WASHINGTON, January 7, 2015 — The French satirical magazine “Charlie Hebdo” has been a fixture in French journalism and political life since 1969. It folded in 1981, but was revived ten years later.
Charlie Hebdo describes itself — in the words of Stéphane Charbonnier, the editor who was murdered today — as “left-wing pluralist.” After an early reader of the publication called it “bête et méchant” (ugly and nasty), it adopted that as its official slogan. It takes aim at all manner of public and private individuals, organizations, politicians and religious figures.
Virtually no one is safe from Charlie Hebdo’s well sharpened barbs – including the Prophet Muhammed. That is why Islamists murdered Charbonnier and 11 other people at Charlie Hebdo’s offices this morning in Paris. The BBC reports:
“Gunmen have shot dead 12 people at the Paris office of French satirical magazine Charlie Hebdo in an apparent militant Islamist attack. Four of the magazine’s well-known cartoonists, including its editor, were among those killed, as well as two police officers.”
“Apparent militant Islamist attack.” It’s as “apparent” as the Sun rising in the East.
President Francois Hollande said there was no doubt it had been a terrorist attack “of exceptional barbarity.” Hollande at least deserves style points for acknowledging that it was a terrorist attack without hedging on the “apparentness” of it.
The Koran inspired massacre is said to be the deadliest single terrorist attack in France since 1961, when the politically motivated bombing of a commuter train killed 28.
The militants — at least two, according to witnesses — forced an employee who arrived at the magazine’s offices with her daughter to let them into the building. They entered Charlie Hebdo’s second-floor offices, called out the names of some of their victims, and gunned them down. They reportedly exchanged fire outside the building with police in the street before they made their escape in a waiting car driven by a third Jihadist.
One police Gendarme wounded in the shootout was executed by the militants with a close range shot to the head. Reportedly, they carjacked a second vehicle in their efforts to shake off authorities.
Wandrille Lanos, a TV reporter who works out of an office across the street from the Charlie Hebdo offices, was one of the first people to enter the Charlie Hebdo office after the attack. “As we progressed into the office, we saw that the number of casualties was very high. There was a lot of people dead on the floor, and there was blood everywhere,” he told the BBC.
Making the BBC’s tepid summary of the event as an “apparent militant Islamist attack” all the more deliberately naïve is the fact that witnesses said they heard the gunmen shouting, “We have avenged the Prophet Muhammad” and “God is Great” in Arabic (“Allahu Akbar”).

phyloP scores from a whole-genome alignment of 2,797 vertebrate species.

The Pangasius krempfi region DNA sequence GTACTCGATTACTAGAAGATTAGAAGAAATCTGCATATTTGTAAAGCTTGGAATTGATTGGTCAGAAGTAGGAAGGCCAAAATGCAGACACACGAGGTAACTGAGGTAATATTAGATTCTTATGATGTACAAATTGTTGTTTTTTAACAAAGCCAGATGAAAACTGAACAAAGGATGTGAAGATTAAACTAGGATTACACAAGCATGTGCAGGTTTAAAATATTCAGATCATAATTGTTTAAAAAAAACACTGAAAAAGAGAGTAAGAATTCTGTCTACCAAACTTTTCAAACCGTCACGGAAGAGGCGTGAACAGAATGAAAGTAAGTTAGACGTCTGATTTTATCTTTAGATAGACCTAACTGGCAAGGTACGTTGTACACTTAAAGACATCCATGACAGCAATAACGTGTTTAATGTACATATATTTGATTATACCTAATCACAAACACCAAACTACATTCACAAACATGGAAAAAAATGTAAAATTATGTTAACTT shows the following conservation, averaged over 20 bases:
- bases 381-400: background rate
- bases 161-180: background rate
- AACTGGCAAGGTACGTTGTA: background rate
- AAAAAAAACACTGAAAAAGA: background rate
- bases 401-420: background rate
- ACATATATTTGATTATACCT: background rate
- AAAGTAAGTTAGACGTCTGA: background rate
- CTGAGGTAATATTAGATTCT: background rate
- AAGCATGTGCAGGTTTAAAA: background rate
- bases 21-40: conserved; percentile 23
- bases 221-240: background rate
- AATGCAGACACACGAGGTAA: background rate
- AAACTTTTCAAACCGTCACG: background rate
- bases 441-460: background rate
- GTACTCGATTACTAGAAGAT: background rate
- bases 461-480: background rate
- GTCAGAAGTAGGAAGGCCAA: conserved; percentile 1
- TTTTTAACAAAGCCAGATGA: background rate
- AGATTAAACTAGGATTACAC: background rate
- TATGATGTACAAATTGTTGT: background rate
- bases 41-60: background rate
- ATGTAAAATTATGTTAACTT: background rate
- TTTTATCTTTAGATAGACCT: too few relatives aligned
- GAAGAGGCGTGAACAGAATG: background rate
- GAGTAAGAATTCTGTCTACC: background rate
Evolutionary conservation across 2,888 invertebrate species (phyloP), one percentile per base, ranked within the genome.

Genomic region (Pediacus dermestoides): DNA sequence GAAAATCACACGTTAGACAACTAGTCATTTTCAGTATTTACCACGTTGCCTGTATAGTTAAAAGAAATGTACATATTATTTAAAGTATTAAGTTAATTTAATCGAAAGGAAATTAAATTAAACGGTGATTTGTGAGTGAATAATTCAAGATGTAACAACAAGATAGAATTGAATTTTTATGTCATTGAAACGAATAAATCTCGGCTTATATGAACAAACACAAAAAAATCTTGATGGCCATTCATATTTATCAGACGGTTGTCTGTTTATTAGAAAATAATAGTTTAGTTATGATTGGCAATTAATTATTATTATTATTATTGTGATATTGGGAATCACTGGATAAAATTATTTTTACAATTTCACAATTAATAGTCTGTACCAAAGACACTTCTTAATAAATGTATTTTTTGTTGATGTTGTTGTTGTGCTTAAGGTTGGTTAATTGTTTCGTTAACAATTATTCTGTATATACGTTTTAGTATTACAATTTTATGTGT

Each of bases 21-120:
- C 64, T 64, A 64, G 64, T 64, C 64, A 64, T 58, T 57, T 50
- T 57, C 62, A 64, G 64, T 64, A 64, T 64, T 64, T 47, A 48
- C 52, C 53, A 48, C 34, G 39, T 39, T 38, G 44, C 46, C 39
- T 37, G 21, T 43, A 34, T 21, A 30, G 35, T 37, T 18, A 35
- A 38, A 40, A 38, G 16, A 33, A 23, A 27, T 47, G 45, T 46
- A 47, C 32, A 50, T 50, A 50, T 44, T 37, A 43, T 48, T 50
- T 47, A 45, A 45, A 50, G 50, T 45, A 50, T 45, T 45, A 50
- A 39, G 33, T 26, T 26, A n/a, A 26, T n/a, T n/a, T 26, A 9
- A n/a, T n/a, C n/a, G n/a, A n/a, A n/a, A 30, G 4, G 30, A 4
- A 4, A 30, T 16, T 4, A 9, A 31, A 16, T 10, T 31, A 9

Adding to impression of the BBC as spineless is that the latest tweet on Charlie Hebdo’s account prior to today’s slaughter was a cartoon of Islamic State group leader Abu Bakr al-Baghdadi.
U.K. magazine The Guardian quotes French interior minister, Bernard Cazeneuve, that all measures were being taken “to neutralise these three criminals.” A French prosecutor said all security agencies were participating. But authorities took no questions and gave no details of the manhunt.
The names of four of the victims from the Charlie Hebdo staff were released by French officials. They are editor and cartoonist Stéphane Charbonnier, known as “Charb”; and three other cartoonists: Cabu, Georges Wolinski and Bernard Verlhac, known as “Tignous.” Writer and economist Bernard Maris, a contributor to the magazine, was also killed in the attack.
French officials identified the three men who committed the attack as brothers Said and Cherif Kouachi, both French and in their early 30s, and Hamyd Mourad, 18, whose nationality was not mentioned. As of this writing, there is no official report of their capture, and they may have found shelter among sympathetic members of the Muslim community in or around Paris. It would not be easy to track them because there are sizable swaths of the Parisian metropolis that are so radicalized that even French law enforcement has ceased policing them.
However, NBC did report that two of the men were captured, and one killed.
Charlie Hebdo is a canary in a coal mine for press freedom in France. Editor Charbonnier, 47, had received death threats in the past and was living under police protection.
The weekly has courted controversy in the past with its biting satire. It was firebombed in November 2011, a day after it ran a caricature of the prophet Muhammad.
Hugh Schofield, BBC’s correspondent in Paris, says, “Charlie Hebdo is part of a venerable tradition in French journalism going back to the scandal sheets that denounced Marie-Antoinette in the run-up to the French Revolution.”
The victims were “murdered in a cowardly manner,” President Hollande told reporters at the scene. “We are threatened because we are a country of liberty.” British Prime Minister David Cameron tweeted, “The murders in Paris are sickening. We stand with the French people in the fight against terror and defending the freedom of the press.”
The French government’s policy of multiculturalism allowed and encouraged throngs of non-assimilating followers of the religion of hate into the country, setting the stage for this and numerous recent atrocities.
The Danish newspaper Jyllands-Posten, which published cartoons of the Prophet Muhammad in 2005 that sparked riots in Muslim countries, says it has stepped up security in the wake of the Charlie Hebdo attack.
There is resistance in Europe to political correctness, non-assimilation, and passive enforcement of immigration laws. Today’s mass killing will assuredly give that campaign even more momentum, both in France, elsewhere on the Continent, and in the U.K.